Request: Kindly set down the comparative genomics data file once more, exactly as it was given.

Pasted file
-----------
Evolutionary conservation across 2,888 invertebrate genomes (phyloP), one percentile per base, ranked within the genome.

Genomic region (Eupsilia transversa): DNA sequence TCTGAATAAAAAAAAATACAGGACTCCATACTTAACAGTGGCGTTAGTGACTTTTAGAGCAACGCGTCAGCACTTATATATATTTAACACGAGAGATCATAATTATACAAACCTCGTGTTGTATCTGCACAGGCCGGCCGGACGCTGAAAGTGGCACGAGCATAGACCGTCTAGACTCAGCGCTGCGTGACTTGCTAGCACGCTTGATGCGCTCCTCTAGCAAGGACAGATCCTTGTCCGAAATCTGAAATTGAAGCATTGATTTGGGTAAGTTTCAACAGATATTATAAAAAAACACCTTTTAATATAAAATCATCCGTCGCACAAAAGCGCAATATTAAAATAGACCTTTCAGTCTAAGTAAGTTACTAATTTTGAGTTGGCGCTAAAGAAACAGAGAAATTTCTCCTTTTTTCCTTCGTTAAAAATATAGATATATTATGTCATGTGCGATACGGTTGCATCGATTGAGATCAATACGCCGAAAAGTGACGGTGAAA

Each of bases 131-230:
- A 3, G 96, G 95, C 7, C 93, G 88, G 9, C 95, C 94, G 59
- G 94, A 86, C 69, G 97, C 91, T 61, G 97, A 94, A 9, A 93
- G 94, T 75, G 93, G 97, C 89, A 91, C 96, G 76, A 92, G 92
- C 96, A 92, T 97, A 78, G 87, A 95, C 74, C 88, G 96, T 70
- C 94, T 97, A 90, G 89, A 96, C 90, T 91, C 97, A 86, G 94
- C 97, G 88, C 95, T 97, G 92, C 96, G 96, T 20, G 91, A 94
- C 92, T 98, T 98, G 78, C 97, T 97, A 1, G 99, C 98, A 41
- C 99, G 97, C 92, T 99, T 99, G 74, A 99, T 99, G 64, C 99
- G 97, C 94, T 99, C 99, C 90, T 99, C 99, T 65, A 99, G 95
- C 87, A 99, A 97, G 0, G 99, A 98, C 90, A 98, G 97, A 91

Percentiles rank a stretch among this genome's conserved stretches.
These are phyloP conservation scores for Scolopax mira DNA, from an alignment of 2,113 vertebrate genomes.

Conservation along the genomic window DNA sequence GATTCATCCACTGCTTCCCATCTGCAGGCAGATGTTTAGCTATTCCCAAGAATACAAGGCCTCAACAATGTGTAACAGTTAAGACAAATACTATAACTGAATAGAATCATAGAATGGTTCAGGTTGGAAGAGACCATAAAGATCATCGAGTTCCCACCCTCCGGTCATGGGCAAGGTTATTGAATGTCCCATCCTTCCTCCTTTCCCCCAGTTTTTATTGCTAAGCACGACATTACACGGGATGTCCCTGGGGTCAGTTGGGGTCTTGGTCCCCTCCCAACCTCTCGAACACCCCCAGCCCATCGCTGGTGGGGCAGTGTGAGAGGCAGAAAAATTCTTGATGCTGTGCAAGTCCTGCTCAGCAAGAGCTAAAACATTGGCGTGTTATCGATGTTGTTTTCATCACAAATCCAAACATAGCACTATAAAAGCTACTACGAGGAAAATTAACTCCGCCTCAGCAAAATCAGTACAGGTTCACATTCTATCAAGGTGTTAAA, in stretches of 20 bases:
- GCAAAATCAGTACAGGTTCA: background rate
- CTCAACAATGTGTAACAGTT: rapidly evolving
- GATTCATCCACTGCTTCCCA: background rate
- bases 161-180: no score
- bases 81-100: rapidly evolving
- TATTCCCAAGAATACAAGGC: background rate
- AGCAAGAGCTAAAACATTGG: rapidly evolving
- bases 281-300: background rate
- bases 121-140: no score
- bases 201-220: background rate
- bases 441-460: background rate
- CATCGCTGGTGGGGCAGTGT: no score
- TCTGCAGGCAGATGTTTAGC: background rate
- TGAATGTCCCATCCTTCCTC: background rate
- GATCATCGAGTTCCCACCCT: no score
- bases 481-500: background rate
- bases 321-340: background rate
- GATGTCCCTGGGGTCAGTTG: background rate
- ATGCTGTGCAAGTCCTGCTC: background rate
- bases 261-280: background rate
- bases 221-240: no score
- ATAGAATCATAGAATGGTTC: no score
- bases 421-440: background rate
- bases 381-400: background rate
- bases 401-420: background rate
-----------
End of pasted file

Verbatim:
Evolutionary conservation across 2,888 invertebrate genomes (phyloP), one percentile per base, ranked within the genome.

Genomic region (Eupsilia transversa): DNA sequence TCTGAATAAAAAAAAATACAGGACTCCATACTTAACAGTGGCGTTAGTGACTTTTAGAGCAACGCGTCAGCACTTATATATATTTAACACGAGAGATCATAATTATACAAACCTCGTGTTGTATCTGCACAGGCCGGCCGGACGCTGAAAGTGGCACGAGCATAGACCGTCTAGACTCAGCGCTGCGTGACTTGCTAGCACGCTTGATGCGCTCCTCTAGCAAGGACAGATCCTTGTCCGAAATCTGAAATTGAAGCATTGATTTGGGTAAGTTTCAACAGATATTATAAAAAAACACCTTTTAATATAAAATCATCCGTCGCACAAAAGCGCAATATTAAAATAGACCTTTCAGTCTAAGTAAGTTACTAATTTTGAGTTGGCGCTAAAGAAACAGAGAAATTTCTCCTTTTTTCCTTCGTTAAAAATATAGATATATTATGTCATGTGCGATACGGTTGCATCGATTGAGATCAATACGCCGAAAAGTGACGGTGAAA

Each of bases 131-230:
- A 3, G 96, G 95, C 7, C 93, G 88, G 9, C 95, C 94, G 59
- G 94, A 86, C 69, G 97, C 91, T 61, G 97, A 94, A 9, A 93
- G 94, T 75, G 93, G 97, C 89, A 91, C 96, G 76, A 92, G 92
- C 96, A 92, T 97, A 78, G 87, A 95, C 74, C 88, G 96, T 70
- C 94, T 97, A 90, G 89, A 96, C 90, T 91, C 97, A 86, G 94
- C 97, G 88, C 95, T 97, G 92, C 96, G 96, T 20, G 91, A 94
- C 92, T 98, T 98, G 78, C 97, T 97, A 1, G 99, C 98, A 41
- C 99, G 97, C 92, T 99, T 99, G 74, A 99, T 99, G 64, C 99
- G 97, C 94, T 99, C 99, C 90, T 99, C 99, T 65, A 99, G 95
- C 87, A 99, A 97, G 0, G 99, A 98, C 90, A 98, G 97, A 91

Percentiles rank a stretch among this genome's conserved stretches.
These are phyloP conservation scores for Scolopax mira DNA, from an alignment of 2,113 vertebrate genomes.

Conservation along the genomic window DNA sequence GATTCATCCACTGCTTCCCATCTGCAGGCAGATGTTTAGCTATTCCCAAGAATACAAGGCCTCAACAATGTGTAACAGTTAAGACAAATACTATAACTGAATAGAATCATAGAATGGTTCAGGTTGGAAGAGACCATAAAGATCATCGAGTTCCCACCCTCCGGTCATGGGCAAGGTTATTGAATGTCCCATCCTTCCTCCTTTCCCCCAGTTTTTATTGCTAAGCACGACATTACACGGGATGTCCCTGGGGTCAGTTGGGGTCTTGGTCCCCTCCCAACCTCTCGAACACCCCCAGCCCATCGCTGGTGGGGCAGTGTGAGAGGCAGAAAAATTCTTGATGCTGTGCAAGTCCTGCTCAGCAAGAGCTAAAACATTGGCGTGTTATCGATGTTGTTTTCATCACAAATCCAAACATAGCACTATAAAAGCTACTACGAGGAAAATTAACTCCGCCTCAGCAAAATCAGTACAGGTTCACATTCTATCAAGGTGTTAAA, in stretches of 20 bases:
- GCAAAATCAGTACAGGTTCA: background rate
- CTCAACAATGTGTAACAGTT: rapidly evolving
- GATTCATCCACTGCTTCCCA: background rate
- bases 161-180: no score
- bases 81-100: rapidly evolving
- TATTCCCAAGAATACAAGGC: background rate
- AGCAAGAGCTAAAACATTGG: rapidly evolving
- bases 281-300: background rate
- bases 121-140: no score
- bases 201-220: background rate
- bases 441-460: background rate
- CATCGCTGGTGGGGCAGTGT: no score
- TCTGCAGGCAGATGTTTAGC: background rate
- TGAATGTCCCATCCTTCCTC: background rate
- GATCATCGAGTTCCCACCCT: no score
- bases 481-500: background rate
- bases 321-340: background rate
- GATGTCCCTGGGGTCAGTTG: background rate
- ATGCTGTGCAAGTCCTGCTC: background rate
- bases 261-280: background rate
- bases 221-240: no score
- ATAGAATCATAGAATGGTTC: no score
- bases 421-440: background rate
- bases 381-400: background rate
- bases 401-420: background rate